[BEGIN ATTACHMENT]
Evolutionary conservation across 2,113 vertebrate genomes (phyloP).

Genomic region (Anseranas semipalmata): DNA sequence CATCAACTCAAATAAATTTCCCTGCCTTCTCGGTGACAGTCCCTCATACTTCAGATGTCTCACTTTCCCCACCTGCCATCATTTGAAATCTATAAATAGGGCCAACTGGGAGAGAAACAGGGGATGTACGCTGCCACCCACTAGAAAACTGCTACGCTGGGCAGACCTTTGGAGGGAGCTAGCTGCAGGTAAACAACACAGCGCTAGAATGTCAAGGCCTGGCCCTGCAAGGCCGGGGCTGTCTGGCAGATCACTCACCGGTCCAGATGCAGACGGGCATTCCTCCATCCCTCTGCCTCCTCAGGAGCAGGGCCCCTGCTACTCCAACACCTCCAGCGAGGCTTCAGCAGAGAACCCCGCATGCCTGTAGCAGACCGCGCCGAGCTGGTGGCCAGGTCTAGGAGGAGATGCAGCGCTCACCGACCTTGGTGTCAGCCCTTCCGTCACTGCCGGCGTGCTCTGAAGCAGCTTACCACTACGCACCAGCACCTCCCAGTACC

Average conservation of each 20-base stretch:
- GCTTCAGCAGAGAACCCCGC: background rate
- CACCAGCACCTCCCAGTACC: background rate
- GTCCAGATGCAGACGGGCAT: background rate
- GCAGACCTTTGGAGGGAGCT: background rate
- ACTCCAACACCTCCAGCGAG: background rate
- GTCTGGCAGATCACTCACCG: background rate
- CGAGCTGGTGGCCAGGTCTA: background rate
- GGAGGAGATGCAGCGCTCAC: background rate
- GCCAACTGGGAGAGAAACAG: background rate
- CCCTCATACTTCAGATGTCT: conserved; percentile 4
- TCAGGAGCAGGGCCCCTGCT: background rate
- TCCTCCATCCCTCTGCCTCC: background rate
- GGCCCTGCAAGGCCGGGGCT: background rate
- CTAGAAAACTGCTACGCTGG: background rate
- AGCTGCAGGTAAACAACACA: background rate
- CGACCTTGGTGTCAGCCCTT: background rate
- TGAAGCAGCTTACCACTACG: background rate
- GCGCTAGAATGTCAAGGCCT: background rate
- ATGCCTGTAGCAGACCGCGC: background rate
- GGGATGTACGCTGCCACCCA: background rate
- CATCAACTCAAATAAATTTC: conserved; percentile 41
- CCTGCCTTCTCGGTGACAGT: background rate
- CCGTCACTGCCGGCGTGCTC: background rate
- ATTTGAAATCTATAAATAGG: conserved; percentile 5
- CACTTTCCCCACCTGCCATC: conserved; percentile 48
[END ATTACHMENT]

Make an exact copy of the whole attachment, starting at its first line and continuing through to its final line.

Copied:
Evolutionary conservation across 2,113 vertebrate genomes (phyloP).

Genomic region (Anseranas semipalmata): DNA sequence CATCAACTCAAATAAATTTCCCTGCCTTCTCGGTGACAGTCCCTCATACTTCAGATGTCTCACTTTCCCCACCTGCCATCATTTGAAATCTATAAATAGGGCCAACTGGGAGAGAAACAGGGGATGTACGCTGCCACCCACTAGAAAACTGCTACGCTGGGCAGACCTTTGGAGGGAGCTAGCTGCAGGTAAACAACACAGCGCTAGAATGTCAAGGCCTGGCCCTGCAAGGCCGGGGCTGTCTGGCAGATCACTCACCGGTCCAGATGCAGACGGGCATTCCTCCATCCCTCTGCCTCCTCAGGAGCAGGGCCCCTGCTACTCCAACACCTCCAGCGAGGCTTCAGCAGAGAACCCCGCATGCCTGTAGCAGACCGCGCCGAGCTGGTGGCCAGGTCTAGGAGGAGATGCAGCGCTCACCGACCTTGGTGTCAGCCCTTCCGTCACTGCCGGCGTGCTCTGAAGCAGCTTACCACTACGCACCAGCACCTCCCAGTACC

Average conservation of each 20-base stretch:
- GCTTCAGCAGAGAACCCCGC: background rate
- CACCAGCACCTCCCAGTACC: background rate
- GTCCAGATGCAGACGGGCAT: background rate
- GCAGACCTTTGGAGGGAGCT: background rate
- ACTCCAACACCTCCAGCGAG: background rate
- GTCTGGCAGATCACTCACCG: background rate
- CGAGCTGGTGGCCAGGTCTA: background rate
- GGAGGAGATGCAGCGCTCAC: background rate
- GCCAACTGGGAGAGAAACAG: background rate
- CCCTCATACTTCAGATGTCT: conserved; percentile 4
- TCAGGAGCAGGGCCCCTGCT: background rate
- TCCTCCATCCCTCTGCCTCC: background rate
- GGCCCTGCAAGGCCGGGGCT: background rate
- CTAGAAAACTGCTACGCTGG: background rate
- AGCTGCAGGTAAACAACACA: background rate
- CGACCTTGGTGTCAGCCCTT: background rate
- TGAAGCAGCTTACCACTACG: background rate
- GCGCTAGAATGTCAAGGCCT: background rate
- ATGCCTGTAGCAGACCGCGC: background rate
- GGGATGTACGCTGCCACCCA: background rate
- CATCAACTCAAATAAATTTC: conserved; percentile 41
- CCTGCCTTCTCGGTGACAGT: background rate
- CCGTCACTGCCGGCGTGCTC: background rate
- ATTTGAAATCTATAAATAGG: conserved; percentile 5
- CACTTTCCCCACCTGCCATC: conserved; percentile 48